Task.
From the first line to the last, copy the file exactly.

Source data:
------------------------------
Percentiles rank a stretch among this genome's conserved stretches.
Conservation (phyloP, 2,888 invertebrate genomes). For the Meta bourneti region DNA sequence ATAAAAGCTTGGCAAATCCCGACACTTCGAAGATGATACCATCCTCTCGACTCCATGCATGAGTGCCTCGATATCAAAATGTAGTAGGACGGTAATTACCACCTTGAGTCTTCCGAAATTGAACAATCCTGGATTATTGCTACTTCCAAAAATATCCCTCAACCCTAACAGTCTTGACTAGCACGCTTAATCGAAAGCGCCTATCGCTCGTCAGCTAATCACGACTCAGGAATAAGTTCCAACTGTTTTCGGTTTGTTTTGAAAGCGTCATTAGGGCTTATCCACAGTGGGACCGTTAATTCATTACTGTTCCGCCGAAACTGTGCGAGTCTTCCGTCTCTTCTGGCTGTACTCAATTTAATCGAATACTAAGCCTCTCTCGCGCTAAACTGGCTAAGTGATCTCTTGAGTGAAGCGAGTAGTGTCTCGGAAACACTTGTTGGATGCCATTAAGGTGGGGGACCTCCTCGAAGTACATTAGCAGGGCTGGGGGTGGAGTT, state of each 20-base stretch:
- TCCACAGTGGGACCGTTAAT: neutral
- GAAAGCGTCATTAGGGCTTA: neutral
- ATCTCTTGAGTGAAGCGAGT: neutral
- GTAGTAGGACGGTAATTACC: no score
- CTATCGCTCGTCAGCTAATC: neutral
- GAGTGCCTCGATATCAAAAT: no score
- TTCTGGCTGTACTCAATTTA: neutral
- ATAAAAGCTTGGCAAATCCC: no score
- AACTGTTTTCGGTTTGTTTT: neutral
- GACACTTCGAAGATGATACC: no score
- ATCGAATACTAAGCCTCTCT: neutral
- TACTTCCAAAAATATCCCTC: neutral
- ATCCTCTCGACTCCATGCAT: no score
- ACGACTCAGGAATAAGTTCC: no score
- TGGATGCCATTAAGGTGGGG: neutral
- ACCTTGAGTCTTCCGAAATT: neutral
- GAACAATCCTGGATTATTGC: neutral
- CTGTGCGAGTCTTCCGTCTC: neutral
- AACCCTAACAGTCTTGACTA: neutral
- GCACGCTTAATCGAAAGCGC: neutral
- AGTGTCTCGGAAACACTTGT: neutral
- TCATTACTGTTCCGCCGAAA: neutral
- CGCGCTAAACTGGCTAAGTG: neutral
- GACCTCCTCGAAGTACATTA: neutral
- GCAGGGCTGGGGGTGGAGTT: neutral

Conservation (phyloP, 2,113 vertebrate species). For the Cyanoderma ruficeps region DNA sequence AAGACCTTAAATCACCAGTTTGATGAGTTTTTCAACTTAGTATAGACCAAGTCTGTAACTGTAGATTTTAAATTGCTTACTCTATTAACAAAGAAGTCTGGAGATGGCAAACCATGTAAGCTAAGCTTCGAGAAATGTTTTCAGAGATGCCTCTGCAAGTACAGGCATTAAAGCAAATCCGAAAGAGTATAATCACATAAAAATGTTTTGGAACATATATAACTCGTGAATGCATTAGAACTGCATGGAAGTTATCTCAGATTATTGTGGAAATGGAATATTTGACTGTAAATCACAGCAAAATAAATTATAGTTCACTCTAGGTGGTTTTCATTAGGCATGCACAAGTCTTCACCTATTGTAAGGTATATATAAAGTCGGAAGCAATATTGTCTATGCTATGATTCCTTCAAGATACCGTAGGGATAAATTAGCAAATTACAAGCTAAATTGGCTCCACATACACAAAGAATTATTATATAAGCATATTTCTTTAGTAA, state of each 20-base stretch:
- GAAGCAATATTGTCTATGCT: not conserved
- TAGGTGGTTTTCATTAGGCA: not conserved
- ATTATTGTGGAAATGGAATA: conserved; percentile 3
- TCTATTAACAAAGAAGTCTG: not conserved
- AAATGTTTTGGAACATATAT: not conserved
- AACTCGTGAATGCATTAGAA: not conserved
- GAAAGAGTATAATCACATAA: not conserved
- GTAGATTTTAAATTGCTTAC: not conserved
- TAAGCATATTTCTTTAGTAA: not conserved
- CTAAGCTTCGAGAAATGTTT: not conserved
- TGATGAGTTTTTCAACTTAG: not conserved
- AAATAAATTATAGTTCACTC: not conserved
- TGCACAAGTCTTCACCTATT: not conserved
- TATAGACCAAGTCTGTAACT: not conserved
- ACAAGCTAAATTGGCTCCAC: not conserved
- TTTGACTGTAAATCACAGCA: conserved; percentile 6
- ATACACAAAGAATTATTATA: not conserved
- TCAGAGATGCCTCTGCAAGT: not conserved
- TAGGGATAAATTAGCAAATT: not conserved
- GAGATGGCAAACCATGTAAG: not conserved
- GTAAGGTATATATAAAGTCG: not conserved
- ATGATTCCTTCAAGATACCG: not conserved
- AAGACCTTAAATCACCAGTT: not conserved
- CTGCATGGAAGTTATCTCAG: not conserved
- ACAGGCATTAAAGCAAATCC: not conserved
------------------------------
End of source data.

Percentiles rank a stretch among this genome's conserved stretches.
Conservation (phyloP, 2,888 invertebrate genomes). For the Meta bourneti region DNA sequence ATAAAAGCTTGGCAAATCCCGACACTTCGAAGATGATACCATCCTCTCGACTCCATGCATGAGTGCCTCGATATCAAAATGTAGTAGGACGGTAATTACCACCTTGAGTCTTCCGAAATTGAACAATCCTGGATTATTGCTACTTCCAAAAATATCCCTCAACCCTAACAGTCTTGACTAGCACGCTTAATCGAAAGCGCCTATCGCTCGTCAGCTAATCACGACTCAGGAATAAGTTCCAACTGTTTTCGGTTTGTTTTGAAAGCGTCATTAGGGCTTATCCACAGTGGGACCGTTAATTCATTACTGTTCCGCCGAAACTGTGCGAGTCTTCCGTCTCTTCTGGCTGTACTCAATTTAATCGAATACTAAGCCTCTCTCGCGCTAAACTGGCTAAGTGATCTCTTGAGTGAAGCGAGTAGTGTCTCGGAAACACTTGTTGGATGCCATTAAGGTGGGGGACCTCCTCGAAGTACATTAGCAGGGCTGGGGGTGGAGTT, state of each 20-base stretch:
- TCCACAGTGGGACCGTTAAT: neutral
- GAAAGCGTCATTAGGGCTTA: neutral
- ATCTCTTGAGTGAAGCGAGT: neutral
- GTAGTAGGACGGTAATTACC: no score
- CTATCGCTCGTCAGCTAATC: neutral
- GAGTGCCTCGATATCAAAAT: no score
- TTCTGGCTGTACTCAATTTA: neutral
- ATAAAAGCTTGGCAAATCCC: no score
- AACTGTTTTCGGTTTGTTTT: neutral
- GACACTTCGAAGATGATACC: no score
- ATCGAATACTAAGCCTCTCT: neutral
- TACTTCCAAAAATATCCCTC: neutral
- ATCCTCTCGACTCCATGCAT: no score
- ACGACTCAGGAATAAGTTCC: no score
- TGGATGCCATTAAGGTGGGG: neutral
- ACCTTGAGTCTTCCGAAATT: neutral
- GAACAATCCTGGATTATTGC: neutral
- CTGTGCGAGTCTTCCGTCTC: neutral
- AACCCTAACAGTCTTGACTA: neutral
- GCACGCTTAATCGAAAGCGC: neutral
- AGTGTCTCGGAAACACTTGT: neutral
- TCATTACTGTTCCGCCGAAA: neutral
- CGCGCTAAACTGGCTAAGTG: neutral
- GACCTCCTCGAAGTACATTA: neutral
- GCAGGGCTGGGGGTGGAGTT: neutral

Conservation (phyloP, 2,113 vertebrate species). For the Cyanoderma ruficeps region DNA sequence AAGACCTTAAATCACCAGTTTGATGAGTTTTTCAACTTAGTATAGACCAAGTCTGTAACTGTAGATTTTAAATTGCTTACTCTATTAACAAAGAAGTCTGGAGATGGCAAACCATGTAAGCTAAGCTTCGAGAAATGTTTTCAGAGATGCCTCTGCAAGTACAGGCATTAAAGCAAATCCGAAAGAGTATAATCACATAAAAATGTTTTGGAACATATATAACTCGTGAATGCATTAGAACTGCATGGAAGTTATCTCAGATTATTGTGGAAATGGAATATTTGACTGTAAATCACAGCAAAATAAATTATAGTTCACTCTAGGTGGTTTTCATTAGGCATGCACAAGTCTTCACCTATTGTAAGGTATATATAAAGTCGGAAGCAATATTGTCTATGCTATGATTCCTTCAAGATACCGTAGGGATAAATTAGCAAATTACAAGCTAAATTGGCTCCACATACACAAAGAATTATTATATAAGCATATTTCTTTAGTAA, state of each 20-base stretch:
- GAAGCAATATTGTCTATGCT: not conserved
- TAGGTGGTTTTCATTAGGCA: not conserved
- ATTATTGTGGAAATGGAATA: conserved; percentile 3
- TCTATTAACAAAGAAGTCTG: not conserved
- AAATGTTTTGGAACATATAT: not conserved
- AACTCGTGAATGCATTAGAA: not conserved
- GAAAGAGTATAATCACATAA: not conserved
- GTAGATTTTAAATTGCTTAC: not conserved
- TAAGCATATTTCTTTAGTAA: not conserved
- CTAAGCTTCGAGAAATGTTT: not conserved
- TGATGAGTTTTTCAACTTAG: not conserved
- AAATAAATTATAGTTCACTC: not conserved
- TGCACAAGTCTTCACCTATT: not conserved
- TATAGACCAAGTCTGTAACT: not conserved
- ACAAGCTAAATTGGCTCCAC: not conserved
- TTTGACTGTAAATCACAGCA: conserved; percentile 6
- ATACACAAAGAATTATTATA: not conserved
- TCAGAGATGCCTCTGCAAGT: not conserved
- TAGGGATAAATTAGCAAATT: not conserved
- GAGATGGCAAACCATGTAAG: not conserved
- GTAAGGTATATATAAAGTCG: not conserved
- ATGATTCCTTCAAGATACCG: not conserved
- AAGACCTTAAATCACCAGTT: not conserved
- CTGCATGGAAGTTATCTCAG: not conserved
- ACAGGCATTAAAGCAAATCC: not conserved